Understanding Laparoscopic Supracervical Hysterectomy Options

In 2014, the FDA issued a warning about a device called the "electronic power morcellator" – a device that allowed physicians to use minimally invasive surgical techniques for laparoscopic supracervical hysterectomies. Morcellation, or the breaking up of tissue, allowed surgeons to remove tissue through a very small incision. The FDA's concern focused on possible contamination of the abdominal area by the tissue being removed. Because of the warning, the laparoscopic procedure was no longer available to some women and the number of open hysterectomies increased dramatically in the US. For many women, this meant a return to the procedure of our grandmother's time – complete with a longer recovery, more pain, and more scarring.

About Hysterectomies

Hysterectomy is a common procedure affecting millions of women and one of the most common procedures performed in the USA. The three most common reasons are fibroids, pelvic pain, and vaginal bleeding.

Fibroids, a common condition found in about 20 - 30% of women, can be devastating and significantly interrupt one’s life. Pelvic pain equally is a common cause of hysterectomy. This may overlap with fibroids, as many women with fibroids have pelvic pain. However, women can experience pelvic pain independent of fibroids. Endometriosis is also a very common ailment in women. These three issues account for the majority of benign hysterectomies.

Options for Hysterectomies

In the past, women who wanted to maintain their cervix AND have a minimally invasive surgery with a 6 day recovery had lost their option to have a laparoscopic procedure. Because of the advantage laparoscopic surgeries provides to his patients, Dr. Ashford looked for a solution. We're pleased to tell you there's great news regarding the return of Laparoscopic Supracervical Hysterectomy.

Types of Hysterectomy Procedures

There are 3 different types of hysterectomy procedures currently performed in the US. Based on your specific situation and needs, your surgeon will perform either a vaginal hysterectomy, a laparoscopic hysterectomy or an open hysterectomy.

Dr. Ashford has used the laparoscopic procedure for thousands of surgeries with great success. At Minnesota Women's Care, the minimally invasive laparoscopic hysterectomy has been favored for 5 important reasons:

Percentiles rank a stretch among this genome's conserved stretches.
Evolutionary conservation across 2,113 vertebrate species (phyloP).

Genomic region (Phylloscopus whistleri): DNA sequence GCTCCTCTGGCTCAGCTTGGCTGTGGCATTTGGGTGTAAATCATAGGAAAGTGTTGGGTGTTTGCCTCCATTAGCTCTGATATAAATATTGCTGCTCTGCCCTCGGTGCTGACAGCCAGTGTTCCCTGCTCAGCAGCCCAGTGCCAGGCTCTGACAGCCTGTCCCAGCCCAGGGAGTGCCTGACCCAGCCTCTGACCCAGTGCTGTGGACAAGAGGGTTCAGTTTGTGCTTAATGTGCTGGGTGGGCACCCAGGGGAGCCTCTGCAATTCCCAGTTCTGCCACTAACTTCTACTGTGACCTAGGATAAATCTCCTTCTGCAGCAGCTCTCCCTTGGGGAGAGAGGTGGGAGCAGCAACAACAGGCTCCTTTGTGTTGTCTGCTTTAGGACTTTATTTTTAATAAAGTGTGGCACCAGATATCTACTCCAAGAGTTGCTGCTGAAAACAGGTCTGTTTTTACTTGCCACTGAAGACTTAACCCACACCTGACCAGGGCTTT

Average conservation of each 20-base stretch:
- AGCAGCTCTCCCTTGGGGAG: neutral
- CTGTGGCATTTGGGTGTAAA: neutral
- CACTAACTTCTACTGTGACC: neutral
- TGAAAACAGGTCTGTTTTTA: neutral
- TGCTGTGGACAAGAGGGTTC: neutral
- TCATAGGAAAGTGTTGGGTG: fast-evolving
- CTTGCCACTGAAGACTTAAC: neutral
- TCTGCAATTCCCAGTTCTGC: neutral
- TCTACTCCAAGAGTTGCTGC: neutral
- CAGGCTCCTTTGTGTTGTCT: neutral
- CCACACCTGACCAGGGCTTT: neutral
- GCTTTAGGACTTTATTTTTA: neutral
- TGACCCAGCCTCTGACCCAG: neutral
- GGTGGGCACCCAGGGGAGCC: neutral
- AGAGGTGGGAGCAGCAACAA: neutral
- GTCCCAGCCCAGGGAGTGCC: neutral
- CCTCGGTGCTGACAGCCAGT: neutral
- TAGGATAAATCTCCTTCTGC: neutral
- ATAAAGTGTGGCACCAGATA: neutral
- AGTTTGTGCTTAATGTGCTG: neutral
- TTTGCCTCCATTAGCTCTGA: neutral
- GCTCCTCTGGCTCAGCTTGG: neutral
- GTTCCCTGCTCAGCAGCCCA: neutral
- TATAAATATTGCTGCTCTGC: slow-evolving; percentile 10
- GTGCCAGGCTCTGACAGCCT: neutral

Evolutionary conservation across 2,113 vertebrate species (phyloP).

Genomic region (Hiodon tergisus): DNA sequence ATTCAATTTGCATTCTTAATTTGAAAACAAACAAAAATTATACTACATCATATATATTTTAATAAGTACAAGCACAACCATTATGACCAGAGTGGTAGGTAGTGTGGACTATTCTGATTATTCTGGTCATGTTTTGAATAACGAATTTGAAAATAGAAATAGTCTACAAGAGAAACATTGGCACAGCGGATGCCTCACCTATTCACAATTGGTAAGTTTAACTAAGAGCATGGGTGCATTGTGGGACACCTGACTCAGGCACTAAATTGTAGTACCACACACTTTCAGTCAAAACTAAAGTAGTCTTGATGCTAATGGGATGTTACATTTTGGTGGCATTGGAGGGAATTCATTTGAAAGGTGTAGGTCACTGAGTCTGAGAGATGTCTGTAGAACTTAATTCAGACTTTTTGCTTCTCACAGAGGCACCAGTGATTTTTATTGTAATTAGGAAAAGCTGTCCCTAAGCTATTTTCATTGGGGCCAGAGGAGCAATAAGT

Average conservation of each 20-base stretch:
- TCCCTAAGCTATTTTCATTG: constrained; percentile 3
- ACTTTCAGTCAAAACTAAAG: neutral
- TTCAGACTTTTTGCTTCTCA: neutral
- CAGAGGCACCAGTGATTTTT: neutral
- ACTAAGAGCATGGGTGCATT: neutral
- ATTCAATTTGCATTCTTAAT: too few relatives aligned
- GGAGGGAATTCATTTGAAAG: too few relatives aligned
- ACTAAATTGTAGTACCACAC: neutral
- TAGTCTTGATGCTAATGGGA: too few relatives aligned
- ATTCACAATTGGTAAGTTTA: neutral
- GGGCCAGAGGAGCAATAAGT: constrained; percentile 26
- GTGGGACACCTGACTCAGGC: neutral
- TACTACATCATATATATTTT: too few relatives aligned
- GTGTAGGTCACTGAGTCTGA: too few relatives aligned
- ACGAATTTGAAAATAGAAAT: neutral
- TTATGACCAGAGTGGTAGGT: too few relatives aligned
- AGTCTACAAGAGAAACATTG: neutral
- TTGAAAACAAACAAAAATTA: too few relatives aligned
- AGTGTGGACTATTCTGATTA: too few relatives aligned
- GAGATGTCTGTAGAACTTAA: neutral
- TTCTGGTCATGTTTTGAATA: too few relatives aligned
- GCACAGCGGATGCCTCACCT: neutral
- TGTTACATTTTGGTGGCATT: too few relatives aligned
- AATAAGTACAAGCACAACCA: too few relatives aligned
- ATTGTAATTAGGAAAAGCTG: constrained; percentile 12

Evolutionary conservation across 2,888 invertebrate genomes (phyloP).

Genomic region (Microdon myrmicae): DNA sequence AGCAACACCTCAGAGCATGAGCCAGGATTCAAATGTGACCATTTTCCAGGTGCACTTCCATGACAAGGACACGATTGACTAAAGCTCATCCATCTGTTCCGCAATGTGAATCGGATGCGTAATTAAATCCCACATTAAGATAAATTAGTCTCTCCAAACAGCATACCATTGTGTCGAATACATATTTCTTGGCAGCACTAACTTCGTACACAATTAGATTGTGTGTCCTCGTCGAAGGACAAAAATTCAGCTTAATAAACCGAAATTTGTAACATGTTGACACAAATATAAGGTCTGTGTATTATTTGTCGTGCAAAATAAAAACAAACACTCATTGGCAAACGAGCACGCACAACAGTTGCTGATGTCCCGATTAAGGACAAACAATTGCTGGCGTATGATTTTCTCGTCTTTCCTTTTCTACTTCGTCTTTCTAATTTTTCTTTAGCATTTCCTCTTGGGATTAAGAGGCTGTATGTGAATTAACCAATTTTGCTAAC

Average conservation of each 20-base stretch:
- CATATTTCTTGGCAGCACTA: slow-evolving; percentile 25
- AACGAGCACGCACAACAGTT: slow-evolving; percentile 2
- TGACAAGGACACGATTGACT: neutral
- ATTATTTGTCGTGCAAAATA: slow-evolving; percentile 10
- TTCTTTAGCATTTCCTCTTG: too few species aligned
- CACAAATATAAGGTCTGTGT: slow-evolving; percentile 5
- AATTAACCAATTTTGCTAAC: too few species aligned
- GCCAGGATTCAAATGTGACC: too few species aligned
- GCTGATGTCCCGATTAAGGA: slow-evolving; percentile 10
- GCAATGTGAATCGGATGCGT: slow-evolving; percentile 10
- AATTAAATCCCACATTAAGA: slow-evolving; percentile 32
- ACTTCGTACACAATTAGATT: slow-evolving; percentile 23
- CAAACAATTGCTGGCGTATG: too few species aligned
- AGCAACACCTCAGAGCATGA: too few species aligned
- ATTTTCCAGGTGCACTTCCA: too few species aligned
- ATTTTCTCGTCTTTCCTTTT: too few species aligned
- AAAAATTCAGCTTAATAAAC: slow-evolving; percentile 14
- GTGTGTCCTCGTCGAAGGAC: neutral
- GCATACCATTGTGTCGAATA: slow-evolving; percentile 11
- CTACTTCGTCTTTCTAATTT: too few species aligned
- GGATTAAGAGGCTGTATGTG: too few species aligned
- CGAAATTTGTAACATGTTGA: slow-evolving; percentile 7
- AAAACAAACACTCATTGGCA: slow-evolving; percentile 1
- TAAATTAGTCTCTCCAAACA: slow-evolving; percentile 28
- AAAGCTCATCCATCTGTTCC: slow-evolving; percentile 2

• Recovery time is much faster for the patient – allowing a woman to get back to her busy life with a minimal delay.
  • Recovery is much easier for most women because it is far less painful.
  • There is a significant reduction in blood loss over other procedures.
  • The complication rate for the laparoscopic procedure is much lower than it is for an open hysterectomy.
  • There is very little, if any, obvious scarring.

Though Dr. Ashford performs all types of hysterectomies, the majority performed are total laparoscopic hysterectomies.

An Important Advancement

In 2015, the FDA approved the use of a new device called the PneumoLiner – an abdominal bag used to contain the tissue during morcellation. Because it directly addresses the areas of concern noted by the FDA in 2014, this new product now allows physicians to use the laparoscopic hysterectomy procedure again in situations where it is appropriate.

What our patients say:

I went months thinking that I had chronic bladder or vaginal infections. I took tons of antibiotics. Dr. Ashford told me that it was not an infection, but possibly a pelvic floor problem. WOW, I never would have guessed, and took the extra time to teach me about my issue. Pain free now, and I have worked with so many providers at the clinic besides Dr. Ashford. So many kind and professional people here to help.
Again, thank you so much.
C.M. - Patient

How the Pneumoliner Works

During surgery, Dr. Ashford inserts the PneumoLiner bag into the surgical area through the small incision and the bag is then inflated. The uterus is placed inside the bag before morcellation begins. The bag then provides a barrier between the uterus and other targeted tissue and the abdominal cavity during morcellation which eliminates the concern the FDA expressed in 2014 about tissue contamination. Once morcellation is complete, the bag is securely closed and removed through the same small incision for disposal.

It's likely you have not heard about the PneumoLiner because it's very new. Physicians must undergo specific training to be able to use the procedure. It is a product that is significant to doctors who believe in minimally invasive surgeries. In other words, for Dr. Ashford – a firm believer in using surgical methods that decrease recovery time – the PneumoLiner is an essential tool.


Dr. Ashford was trained to use the PneumoLiner by the inventor before training sessions became available in the US. He performed one of the first surgeries in the country using the product and was impressed with the results. His patient experienced less pain, less blood loss and was back to work in a week. It is exactly the kind of outcome Dr. Ashford seeks for his patients.

Since that time, Dr. Ashford has continued to use the PneumoLiner and to provide educational resources for other physicians and patients who are interested in the product.

View a Laparoscopic Supracervical Hysterectomy (LSH) using the PneumoLiner system

Dr. Ashford in his own words – what the PneumoLiner advancement means to his patients and their surgical options.